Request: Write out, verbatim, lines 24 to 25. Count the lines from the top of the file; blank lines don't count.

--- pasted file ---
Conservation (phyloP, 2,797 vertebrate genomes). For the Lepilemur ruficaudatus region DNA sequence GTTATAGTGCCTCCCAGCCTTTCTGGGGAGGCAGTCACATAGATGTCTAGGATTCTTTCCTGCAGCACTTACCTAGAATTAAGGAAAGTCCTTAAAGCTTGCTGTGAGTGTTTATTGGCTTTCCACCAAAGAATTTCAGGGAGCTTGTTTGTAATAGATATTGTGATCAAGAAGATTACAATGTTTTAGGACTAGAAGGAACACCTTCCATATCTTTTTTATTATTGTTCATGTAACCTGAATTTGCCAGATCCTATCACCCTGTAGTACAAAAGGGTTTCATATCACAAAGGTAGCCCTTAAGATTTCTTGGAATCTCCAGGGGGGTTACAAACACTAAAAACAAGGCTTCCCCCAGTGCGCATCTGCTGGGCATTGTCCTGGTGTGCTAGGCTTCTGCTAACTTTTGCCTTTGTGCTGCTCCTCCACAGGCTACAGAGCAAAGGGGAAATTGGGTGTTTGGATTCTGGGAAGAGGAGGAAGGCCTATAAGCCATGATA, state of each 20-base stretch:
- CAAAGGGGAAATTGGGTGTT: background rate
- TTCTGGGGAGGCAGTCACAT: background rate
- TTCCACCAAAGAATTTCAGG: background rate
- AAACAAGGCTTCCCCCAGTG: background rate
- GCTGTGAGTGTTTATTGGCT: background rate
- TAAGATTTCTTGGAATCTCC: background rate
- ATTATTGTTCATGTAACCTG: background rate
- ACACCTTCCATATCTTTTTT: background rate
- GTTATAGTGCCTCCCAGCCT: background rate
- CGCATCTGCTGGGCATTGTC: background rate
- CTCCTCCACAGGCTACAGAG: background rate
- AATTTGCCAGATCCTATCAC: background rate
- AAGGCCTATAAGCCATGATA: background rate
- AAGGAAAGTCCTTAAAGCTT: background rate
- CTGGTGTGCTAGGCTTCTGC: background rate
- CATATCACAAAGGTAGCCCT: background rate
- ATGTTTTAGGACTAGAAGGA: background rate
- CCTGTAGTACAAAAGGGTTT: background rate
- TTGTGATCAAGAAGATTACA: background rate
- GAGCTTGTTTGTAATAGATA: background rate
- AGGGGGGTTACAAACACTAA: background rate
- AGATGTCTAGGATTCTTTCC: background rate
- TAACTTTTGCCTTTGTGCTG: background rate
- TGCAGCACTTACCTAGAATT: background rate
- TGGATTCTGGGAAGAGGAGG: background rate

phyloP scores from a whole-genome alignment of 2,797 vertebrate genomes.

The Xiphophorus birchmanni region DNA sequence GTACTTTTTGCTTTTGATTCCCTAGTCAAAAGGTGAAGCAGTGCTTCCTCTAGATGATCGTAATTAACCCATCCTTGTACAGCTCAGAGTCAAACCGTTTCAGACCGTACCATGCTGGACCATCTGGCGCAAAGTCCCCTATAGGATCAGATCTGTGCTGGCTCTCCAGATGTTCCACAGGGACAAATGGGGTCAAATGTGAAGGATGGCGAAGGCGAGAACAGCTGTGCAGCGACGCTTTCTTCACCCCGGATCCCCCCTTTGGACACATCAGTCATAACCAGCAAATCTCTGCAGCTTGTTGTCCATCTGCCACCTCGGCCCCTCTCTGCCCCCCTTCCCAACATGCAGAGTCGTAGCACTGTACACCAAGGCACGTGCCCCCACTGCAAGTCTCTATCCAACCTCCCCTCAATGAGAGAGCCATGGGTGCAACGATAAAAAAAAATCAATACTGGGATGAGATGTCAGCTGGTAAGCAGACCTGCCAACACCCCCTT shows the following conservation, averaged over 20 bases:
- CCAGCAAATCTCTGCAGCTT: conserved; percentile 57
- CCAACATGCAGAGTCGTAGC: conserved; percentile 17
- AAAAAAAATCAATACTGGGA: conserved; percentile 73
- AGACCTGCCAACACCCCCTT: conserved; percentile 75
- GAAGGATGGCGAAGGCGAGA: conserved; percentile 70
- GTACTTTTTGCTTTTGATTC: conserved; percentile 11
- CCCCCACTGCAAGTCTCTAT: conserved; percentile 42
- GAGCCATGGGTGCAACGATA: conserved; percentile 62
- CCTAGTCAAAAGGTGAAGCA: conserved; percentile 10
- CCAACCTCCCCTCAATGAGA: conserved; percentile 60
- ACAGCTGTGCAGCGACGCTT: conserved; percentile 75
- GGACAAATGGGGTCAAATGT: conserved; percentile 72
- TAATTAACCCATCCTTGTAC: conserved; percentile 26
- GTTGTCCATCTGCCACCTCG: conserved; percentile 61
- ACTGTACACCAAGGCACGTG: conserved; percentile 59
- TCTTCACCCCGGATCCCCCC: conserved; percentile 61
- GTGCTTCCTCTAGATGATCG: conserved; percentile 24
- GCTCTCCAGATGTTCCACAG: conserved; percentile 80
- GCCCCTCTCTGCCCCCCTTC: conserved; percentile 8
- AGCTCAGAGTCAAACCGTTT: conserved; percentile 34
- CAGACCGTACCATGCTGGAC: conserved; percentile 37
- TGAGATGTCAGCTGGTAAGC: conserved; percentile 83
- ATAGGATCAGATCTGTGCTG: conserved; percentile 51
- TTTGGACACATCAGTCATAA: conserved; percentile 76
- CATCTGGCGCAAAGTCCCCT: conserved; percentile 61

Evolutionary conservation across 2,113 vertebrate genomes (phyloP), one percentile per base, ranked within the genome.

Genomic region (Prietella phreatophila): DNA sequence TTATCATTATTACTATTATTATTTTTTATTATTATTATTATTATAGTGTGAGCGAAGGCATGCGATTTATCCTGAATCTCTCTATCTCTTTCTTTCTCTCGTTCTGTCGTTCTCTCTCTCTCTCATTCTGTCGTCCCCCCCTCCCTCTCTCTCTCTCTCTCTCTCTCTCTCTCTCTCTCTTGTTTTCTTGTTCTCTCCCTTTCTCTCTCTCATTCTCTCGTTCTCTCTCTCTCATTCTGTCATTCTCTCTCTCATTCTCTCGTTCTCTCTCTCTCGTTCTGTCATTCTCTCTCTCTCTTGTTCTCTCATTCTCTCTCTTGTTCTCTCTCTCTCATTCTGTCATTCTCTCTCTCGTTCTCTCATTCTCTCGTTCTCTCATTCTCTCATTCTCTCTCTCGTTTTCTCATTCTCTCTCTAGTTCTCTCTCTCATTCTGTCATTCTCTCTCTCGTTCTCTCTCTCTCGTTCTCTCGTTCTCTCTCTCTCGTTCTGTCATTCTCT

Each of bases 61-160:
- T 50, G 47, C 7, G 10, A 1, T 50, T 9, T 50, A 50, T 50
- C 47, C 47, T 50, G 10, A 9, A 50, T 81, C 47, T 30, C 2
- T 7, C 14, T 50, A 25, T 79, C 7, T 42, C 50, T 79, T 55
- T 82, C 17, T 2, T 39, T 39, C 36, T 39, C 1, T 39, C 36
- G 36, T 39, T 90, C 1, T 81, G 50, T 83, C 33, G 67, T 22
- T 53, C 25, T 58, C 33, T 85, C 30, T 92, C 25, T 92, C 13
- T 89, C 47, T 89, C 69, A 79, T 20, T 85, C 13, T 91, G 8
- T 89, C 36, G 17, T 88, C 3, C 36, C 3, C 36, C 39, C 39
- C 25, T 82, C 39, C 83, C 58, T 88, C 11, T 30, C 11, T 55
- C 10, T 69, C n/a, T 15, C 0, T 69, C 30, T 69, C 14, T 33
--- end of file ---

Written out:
- TAACTTTTGCCTTTGTGCTG: background rate
- TGCAGCACTTACCTAGAATT: background rate